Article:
5 questions that will determine the Bears 2023 NFL Draft approach

Chicago Bears, Jalen Carter
Chicago Bears, Jalen Carter / Kevin C. Cox/GettyImages
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Chicago Bears, Peter Skoronski
Chicago Bears, Peter Skoronski / Stacy Revere/GettyImages

Chicago Bears Question No. 1: Can Peter Skoronski be an NFL tackle?

What has quickly become one of the more fascinating discussions in the entire draft will undoubtedly affect the Bears' draft process. Northwestern tackle Peter Skoronski is one of the most polished players in the draft and has high-end tape with athletic testing to match. He projects as a day-one starter and could very well be the first offensive lineman off the board.

However, things can never be that easy. Any lineman with Skoronski’s level of technique and production is bound to come with a defect. In this case, it’s arm-length. Skoronski measured in with 32 1/4 inch arms at the NFL combine in February, which would have been the shortest of any starting offensive tackle in 2022.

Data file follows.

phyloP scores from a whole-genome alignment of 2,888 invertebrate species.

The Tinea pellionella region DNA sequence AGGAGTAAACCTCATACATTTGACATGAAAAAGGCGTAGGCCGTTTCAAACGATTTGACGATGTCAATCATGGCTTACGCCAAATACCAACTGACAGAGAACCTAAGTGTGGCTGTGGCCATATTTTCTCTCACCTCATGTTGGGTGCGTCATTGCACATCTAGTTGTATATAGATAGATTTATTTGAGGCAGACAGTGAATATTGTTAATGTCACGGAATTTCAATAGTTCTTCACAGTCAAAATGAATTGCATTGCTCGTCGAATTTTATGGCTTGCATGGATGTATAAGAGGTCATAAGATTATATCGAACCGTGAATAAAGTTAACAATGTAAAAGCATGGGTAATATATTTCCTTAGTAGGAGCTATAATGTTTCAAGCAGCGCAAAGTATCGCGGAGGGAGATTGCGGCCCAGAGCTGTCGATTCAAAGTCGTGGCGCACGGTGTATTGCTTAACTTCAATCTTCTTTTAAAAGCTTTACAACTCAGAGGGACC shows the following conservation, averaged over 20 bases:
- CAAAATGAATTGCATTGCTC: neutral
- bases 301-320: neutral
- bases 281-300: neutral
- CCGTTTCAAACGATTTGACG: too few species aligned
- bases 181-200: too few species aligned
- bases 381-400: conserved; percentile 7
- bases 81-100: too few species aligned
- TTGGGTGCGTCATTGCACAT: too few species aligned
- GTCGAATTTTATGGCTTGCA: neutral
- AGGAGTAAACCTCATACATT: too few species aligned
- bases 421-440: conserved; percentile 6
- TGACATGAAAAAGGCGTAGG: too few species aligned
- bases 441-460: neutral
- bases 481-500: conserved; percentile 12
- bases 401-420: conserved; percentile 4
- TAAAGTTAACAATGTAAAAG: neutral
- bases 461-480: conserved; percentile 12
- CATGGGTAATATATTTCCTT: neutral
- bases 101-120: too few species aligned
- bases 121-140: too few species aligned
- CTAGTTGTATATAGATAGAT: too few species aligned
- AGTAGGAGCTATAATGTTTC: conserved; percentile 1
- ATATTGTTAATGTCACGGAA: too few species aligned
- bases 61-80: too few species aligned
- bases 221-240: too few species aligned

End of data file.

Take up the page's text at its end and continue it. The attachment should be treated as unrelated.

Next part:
These measurables have cast doubt on Skoronski’s viability at tackle in the NFL, as players with shorter wingspans generally play on the inside. For most teams, the arm length wouldn’t be that significant. It may hinder him at tackle, but even if Skoronski is moved to guard, he still projects as a high-level one, making him worth an early first-round pick. 

For the Bears, though, putting another guard on the line won’t suffice. The team already has more guards than they need, and spending a top-ten pick on an interior offensive lineman won’t resolve any of their pre-existing issues.

In essence, while most of the league can afford the luxury of taking Skoronski without knowing if he’s an NFL tackle, the Bears most certainly don’t. If they are confident the former Wildcat can overcome his length and be a solid tackle, he will make a great selection at nine. If not, they will be forced to go in a different direction.